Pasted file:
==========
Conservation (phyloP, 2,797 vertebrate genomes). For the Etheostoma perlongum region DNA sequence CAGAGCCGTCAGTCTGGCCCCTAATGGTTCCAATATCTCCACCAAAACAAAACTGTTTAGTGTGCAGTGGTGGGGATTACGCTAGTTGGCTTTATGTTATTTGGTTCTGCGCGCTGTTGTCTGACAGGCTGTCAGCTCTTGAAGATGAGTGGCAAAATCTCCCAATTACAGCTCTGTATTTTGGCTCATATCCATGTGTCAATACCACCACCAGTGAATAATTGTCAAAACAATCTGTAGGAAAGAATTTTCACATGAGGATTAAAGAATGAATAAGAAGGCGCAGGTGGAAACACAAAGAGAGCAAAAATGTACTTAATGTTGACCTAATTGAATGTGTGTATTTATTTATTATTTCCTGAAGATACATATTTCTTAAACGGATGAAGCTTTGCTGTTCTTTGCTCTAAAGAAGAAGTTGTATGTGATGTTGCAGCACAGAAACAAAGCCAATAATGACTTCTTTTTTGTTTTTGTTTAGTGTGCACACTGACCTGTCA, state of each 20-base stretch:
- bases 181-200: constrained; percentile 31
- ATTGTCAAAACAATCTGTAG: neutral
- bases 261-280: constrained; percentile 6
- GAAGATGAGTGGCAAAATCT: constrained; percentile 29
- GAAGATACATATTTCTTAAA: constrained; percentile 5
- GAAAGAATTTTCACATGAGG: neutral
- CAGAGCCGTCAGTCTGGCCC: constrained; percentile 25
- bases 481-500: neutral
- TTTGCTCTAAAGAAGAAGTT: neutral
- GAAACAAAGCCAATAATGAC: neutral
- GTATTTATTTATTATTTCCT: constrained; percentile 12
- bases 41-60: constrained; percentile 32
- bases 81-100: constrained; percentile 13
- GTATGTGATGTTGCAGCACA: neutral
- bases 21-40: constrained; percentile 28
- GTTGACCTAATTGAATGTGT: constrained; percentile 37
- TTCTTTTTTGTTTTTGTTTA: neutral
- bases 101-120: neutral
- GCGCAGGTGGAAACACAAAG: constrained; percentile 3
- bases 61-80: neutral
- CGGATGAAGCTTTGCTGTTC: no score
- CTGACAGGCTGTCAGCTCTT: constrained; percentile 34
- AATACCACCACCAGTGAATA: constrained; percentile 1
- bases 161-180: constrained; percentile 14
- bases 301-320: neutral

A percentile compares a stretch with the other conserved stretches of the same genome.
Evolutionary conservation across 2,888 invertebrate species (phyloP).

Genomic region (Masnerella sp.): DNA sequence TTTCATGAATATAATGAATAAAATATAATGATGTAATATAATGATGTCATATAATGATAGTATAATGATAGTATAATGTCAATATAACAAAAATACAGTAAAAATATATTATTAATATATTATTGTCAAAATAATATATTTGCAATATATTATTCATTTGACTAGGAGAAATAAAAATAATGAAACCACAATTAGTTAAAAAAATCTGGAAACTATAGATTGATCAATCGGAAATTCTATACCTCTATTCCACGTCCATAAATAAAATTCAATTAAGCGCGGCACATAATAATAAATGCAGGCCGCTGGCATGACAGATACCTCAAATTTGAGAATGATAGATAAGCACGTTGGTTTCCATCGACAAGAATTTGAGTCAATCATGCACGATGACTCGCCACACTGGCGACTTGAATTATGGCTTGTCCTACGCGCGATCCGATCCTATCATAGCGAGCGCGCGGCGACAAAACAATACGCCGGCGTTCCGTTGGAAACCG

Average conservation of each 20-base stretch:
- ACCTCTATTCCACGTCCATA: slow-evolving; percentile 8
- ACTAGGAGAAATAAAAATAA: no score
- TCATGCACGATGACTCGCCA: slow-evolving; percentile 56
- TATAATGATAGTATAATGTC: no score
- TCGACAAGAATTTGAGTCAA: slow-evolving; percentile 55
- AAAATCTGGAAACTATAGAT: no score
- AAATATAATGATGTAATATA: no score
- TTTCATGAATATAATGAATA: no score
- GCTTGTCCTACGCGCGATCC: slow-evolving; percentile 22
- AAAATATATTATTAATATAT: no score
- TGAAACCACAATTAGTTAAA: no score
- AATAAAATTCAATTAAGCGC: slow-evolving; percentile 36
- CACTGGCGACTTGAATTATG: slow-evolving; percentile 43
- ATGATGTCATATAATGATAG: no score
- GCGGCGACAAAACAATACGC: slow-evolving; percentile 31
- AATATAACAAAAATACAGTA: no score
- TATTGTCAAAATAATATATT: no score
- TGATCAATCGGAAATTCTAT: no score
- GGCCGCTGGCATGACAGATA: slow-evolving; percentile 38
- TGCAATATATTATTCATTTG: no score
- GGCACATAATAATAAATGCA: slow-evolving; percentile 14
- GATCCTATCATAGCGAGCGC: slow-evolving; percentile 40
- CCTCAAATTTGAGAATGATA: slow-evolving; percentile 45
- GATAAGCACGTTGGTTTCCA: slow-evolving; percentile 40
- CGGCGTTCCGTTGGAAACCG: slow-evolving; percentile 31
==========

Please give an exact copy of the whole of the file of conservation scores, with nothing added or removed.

Conservation (phyloP, 2,797 vertebrate genomes). For the Etheostoma perlongum region DNA sequence CAGAGCCGTCAGTCTGGCCCCTAATGGTTCCAATATCTCCACCAAAACAAAACTGTTTAGTGTGCAGTGGTGGGGATTACGCTAGTTGGCTTTATGTTATTTGGTTCTGCGCGCTGTTGTCTGACAGGCTGTCAGCTCTTGAAGATGAGTGGCAAAATCTCCCAATTACAGCTCTGTATTTTGGCTCATATCCATGTGTCAATACCACCACCAGTGAATAATTGTCAAAACAATCTGTAGGAAAGAATTTTCACATGAGGATTAAAGAATGAATAAGAAGGCGCAGGTGGAAACACAAAGAGAGCAAAAATGTACTTAATGTTGACCTAATTGAATGTGTGTATTTATTTATTATTTCCTGAAGATACATATTTCTTAAACGGATGAAGCTTTGCTGTTCTTTGCTCTAAAGAAGAAGTTGTATGTGATGTTGCAGCACAGAAACAAAGCCAATAATGACTTCTTTTTTGTTTTTGTTTAGTGTGCACACTGACCTGTCA, state of each 20-base stretch:
- bases 181-200: constrained; percentile 31
- ATTGTCAAAACAATCTGTAG: neutral
- bases 261-280: constrained; percentile 6
- GAAGATGAGTGGCAAAATCT: constrained; percentile 29
- GAAGATACATATTTCTTAAA: constrained; percentile 5
- GAAAGAATTTTCACATGAGG: neutral
- CAGAGCCGTCAGTCTGGCCC: constrained; percentile 25
- bases 481-500: neutral
- TTTGCTCTAAAGAAGAAGTT: neutral
- GAAACAAAGCCAATAATGAC: neutral
- GTATTTATTTATTATTTCCT: constrained; percentile 12
- bases 41-60: constrained; percentile 32
- bases 81-100: constrained; percentile 13
- GTATGTGATGTTGCAGCACA: neutral
- bases 21-40: constrained; percentile 28
- GTTGACCTAATTGAATGTGT: constrained; percentile 37
- TTCTTTTTTGTTTTTGTTTA: neutral
- bases 101-120: neutral
- GCGCAGGTGGAAACACAAAG: constrained; percentile 3
- bases 61-80: neutral
- CGGATGAAGCTTTGCTGTTC: no score
- CTGACAGGCTGTCAGCTCTT: constrained; percentile 34
- AATACCACCACCAGTGAATA: constrained; percentile 1
- bases 161-180: constrained; percentile 14
- bases 301-320: neutral

A percentile compares a stretch with the other conserved stretches of the same genome.
Evolutionary conservation across 2,888 invertebrate species (phyloP).

Genomic region (Masnerella sp.): DNA sequence TTTCATGAATATAATGAATAAAATATAATGATGTAATATAATGATGTCATATAATGATAGTATAATGATAGTATAATGTCAATATAACAAAAATACAGTAAAAATATATTATTAATATATTATTGTCAAAATAATATATTTGCAATATATTATTCATTTGACTAGGAGAAATAAAAATAATGAAACCACAATTAGTTAAAAAAATCTGGAAACTATAGATTGATCAATCGGAAATTCTATACCTCTATTCCACGTCCATAAATAAAATTCAATTAAGCGCGGCACATAATAATAAATGCAGGCCGCTGGCATGACAGATACCTCAAATTTGAGAATGATAGATAAGCACGTTGGTTTCCATCGACAAGAATTTGAGTCAATCATGCACGATGACTCGCCACACTGGCGACTTGAATTATGGCTTGTCCTACGCGCGATCCGATCCTATCATAGCGAGCGCGCGGCGACAAAACAATACGCCGGCGTTCCGTTGGAAACCG

Average conservation of each 20-base stretch:
- ACCTCTATTCCACGTCCATA: slow-evolving; percentile 8
- ACTAGGAGAAATAAAAATAA: no score
- TCATGCACGATGACTCGCCA: slow-evolving; percentile 56
- TATAATGATAGTATAATGTC: no score
- TCGACAAGAATTTGAGTCAA: slow-evolving; percentile 55
- AAAATCTGGAAACTATAGAT: no score
- AAATATAATGATGTAATATA: no score
- TTTCATGAATATAATGAATA: no score
- GCTTGTCCTACGCGCGATCC: slow-evolving; percentile 22
- AAAATATATTATTAATATAT: no score
- TGAAACCACAATTAGTTAAA: no score
- AATAAAATTCAATTAAGCGC: slow-evolving; percentile 36
- CACTGGCGACTTGAATTATG: slow-evolving; percentile 43
- ATGATGTCATATAATGATAG: no score
- GCGGCGACAAAACAATACGC: slow-evolving; percentile 31
- AATATAACAAAAATACAGTA: no score
- TATTGTCAAAATAATATATT: no score
- TGATCAATCGGAAATTCTAT: no score
- GGCCGCTGGCATGACAGATA: slow-evolving; percentile 38
- TGCAATATATTATTCATTTG: no score
- GGCACATAATAATAAATGCA: slow-evolving; percentile 14
- GATCCTATCATAGCGAGCGC: slow-evolving; percentile 40
- CCTCAAATTTGAGAATGATA: slow-evolving; percentile 45
- GATAAGCACGTTGGTTTCCA: slow-evolving; percentile 40
- CGGCGTTCCGTTGGAAACCG: slow-evolving; percentile 31